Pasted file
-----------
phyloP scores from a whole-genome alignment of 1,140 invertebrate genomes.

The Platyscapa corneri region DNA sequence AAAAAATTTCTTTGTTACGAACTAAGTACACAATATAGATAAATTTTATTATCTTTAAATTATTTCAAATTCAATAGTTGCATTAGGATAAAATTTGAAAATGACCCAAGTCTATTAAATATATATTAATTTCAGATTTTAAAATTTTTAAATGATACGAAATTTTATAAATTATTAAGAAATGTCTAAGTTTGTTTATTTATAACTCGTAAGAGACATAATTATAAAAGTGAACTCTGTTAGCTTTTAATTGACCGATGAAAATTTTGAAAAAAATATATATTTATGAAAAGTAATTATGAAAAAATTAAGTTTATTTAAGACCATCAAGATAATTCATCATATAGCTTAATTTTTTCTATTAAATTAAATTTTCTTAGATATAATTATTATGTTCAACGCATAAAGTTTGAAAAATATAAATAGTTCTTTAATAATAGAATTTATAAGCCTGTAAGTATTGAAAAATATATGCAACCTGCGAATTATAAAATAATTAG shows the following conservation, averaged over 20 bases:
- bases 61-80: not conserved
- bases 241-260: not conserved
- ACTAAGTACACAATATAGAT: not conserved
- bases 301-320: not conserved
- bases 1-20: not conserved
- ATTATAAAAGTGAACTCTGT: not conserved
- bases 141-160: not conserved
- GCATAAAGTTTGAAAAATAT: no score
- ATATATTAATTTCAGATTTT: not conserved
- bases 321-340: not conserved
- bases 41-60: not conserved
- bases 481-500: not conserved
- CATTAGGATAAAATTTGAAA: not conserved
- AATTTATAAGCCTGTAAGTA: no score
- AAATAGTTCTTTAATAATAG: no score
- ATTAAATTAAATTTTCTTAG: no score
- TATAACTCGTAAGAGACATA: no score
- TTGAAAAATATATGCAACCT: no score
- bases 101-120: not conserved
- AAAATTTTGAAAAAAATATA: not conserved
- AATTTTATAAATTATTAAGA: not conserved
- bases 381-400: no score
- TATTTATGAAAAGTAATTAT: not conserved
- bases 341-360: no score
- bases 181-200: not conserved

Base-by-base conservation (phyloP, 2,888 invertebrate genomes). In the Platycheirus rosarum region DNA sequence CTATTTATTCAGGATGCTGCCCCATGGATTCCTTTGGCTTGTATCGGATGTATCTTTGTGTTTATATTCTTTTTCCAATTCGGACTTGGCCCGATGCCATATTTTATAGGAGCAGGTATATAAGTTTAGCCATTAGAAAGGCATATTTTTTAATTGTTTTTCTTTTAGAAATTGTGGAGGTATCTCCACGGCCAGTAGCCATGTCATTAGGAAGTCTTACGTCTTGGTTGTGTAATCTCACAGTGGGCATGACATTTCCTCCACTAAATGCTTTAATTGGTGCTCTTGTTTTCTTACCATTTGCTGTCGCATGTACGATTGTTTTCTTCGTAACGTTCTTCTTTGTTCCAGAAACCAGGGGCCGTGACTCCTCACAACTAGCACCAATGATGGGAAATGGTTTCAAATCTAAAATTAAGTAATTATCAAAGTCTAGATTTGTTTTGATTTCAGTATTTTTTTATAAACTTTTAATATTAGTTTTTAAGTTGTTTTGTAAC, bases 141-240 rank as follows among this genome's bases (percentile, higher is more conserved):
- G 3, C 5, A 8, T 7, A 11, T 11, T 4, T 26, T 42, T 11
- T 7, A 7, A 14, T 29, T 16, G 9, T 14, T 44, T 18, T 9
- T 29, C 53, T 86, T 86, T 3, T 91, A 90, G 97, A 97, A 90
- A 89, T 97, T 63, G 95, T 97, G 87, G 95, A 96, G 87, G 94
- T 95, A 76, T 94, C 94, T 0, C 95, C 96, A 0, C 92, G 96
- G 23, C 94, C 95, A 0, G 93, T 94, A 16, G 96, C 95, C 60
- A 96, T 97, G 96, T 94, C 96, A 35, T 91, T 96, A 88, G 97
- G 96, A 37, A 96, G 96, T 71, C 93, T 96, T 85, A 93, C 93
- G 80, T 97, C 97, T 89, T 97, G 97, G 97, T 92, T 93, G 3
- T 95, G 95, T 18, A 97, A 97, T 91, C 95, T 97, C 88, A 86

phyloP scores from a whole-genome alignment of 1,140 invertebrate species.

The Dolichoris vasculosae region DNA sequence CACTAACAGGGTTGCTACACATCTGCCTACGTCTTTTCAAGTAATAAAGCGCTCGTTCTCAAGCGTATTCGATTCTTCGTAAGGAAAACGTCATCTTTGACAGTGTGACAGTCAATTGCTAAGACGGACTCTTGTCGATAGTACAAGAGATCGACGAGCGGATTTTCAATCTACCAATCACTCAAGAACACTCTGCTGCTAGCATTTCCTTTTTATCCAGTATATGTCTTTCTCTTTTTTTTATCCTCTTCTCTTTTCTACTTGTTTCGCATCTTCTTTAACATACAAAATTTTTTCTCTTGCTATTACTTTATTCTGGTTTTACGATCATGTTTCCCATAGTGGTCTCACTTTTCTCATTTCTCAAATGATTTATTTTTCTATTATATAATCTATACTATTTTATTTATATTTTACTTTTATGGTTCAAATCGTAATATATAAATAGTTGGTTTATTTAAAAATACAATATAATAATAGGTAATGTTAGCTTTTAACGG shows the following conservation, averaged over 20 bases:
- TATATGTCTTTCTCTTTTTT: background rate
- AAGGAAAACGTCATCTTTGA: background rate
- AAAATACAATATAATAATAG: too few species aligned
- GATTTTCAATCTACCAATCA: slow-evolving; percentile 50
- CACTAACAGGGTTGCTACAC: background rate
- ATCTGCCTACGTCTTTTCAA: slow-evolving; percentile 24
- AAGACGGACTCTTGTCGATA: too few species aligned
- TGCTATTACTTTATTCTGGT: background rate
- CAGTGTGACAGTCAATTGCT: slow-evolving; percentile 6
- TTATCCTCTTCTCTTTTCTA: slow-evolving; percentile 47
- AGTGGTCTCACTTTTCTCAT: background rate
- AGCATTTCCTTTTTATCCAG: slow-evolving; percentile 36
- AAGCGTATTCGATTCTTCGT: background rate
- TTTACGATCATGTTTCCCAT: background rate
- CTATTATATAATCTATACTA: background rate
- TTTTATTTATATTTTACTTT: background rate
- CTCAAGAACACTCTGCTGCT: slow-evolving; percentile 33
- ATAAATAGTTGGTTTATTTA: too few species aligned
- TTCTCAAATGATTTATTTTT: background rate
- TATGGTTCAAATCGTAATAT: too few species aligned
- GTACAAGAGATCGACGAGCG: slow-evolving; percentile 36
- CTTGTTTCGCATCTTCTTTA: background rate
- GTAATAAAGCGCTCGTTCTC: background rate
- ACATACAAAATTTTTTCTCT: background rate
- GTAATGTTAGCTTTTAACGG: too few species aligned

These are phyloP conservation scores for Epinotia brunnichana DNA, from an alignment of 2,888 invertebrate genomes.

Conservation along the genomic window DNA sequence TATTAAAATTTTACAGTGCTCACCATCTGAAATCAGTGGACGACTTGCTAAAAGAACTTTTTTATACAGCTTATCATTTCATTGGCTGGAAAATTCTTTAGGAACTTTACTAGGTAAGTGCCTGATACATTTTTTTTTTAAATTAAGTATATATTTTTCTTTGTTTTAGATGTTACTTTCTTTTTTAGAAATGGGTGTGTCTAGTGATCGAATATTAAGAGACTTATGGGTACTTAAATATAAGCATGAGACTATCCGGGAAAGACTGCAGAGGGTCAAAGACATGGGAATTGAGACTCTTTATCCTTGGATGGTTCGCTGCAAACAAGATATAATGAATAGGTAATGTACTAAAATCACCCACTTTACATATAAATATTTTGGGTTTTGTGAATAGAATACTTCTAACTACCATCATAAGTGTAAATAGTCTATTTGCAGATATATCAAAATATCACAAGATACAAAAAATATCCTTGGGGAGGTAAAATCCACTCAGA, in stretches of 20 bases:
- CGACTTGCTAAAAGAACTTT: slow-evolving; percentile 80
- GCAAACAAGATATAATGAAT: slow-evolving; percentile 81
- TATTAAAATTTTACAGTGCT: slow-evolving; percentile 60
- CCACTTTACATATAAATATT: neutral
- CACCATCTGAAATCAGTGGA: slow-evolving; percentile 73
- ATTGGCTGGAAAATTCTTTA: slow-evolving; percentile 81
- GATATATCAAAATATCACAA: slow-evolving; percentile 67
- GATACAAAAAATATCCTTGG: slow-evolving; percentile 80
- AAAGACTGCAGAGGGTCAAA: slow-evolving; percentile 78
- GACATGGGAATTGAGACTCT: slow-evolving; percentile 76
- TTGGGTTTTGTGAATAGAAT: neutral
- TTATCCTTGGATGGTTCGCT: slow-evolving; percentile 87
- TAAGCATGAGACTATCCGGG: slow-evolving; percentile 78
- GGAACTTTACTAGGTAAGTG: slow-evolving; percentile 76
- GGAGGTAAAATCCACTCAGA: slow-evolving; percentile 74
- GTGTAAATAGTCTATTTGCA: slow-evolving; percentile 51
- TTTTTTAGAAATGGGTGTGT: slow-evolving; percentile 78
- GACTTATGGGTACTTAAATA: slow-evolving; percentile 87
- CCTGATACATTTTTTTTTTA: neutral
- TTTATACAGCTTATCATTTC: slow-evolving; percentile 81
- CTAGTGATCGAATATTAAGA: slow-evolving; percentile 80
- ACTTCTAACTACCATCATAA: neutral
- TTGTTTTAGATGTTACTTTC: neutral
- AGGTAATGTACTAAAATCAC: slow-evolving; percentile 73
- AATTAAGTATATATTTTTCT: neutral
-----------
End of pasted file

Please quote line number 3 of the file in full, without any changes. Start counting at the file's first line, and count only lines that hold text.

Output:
- bases 61-80: not conserved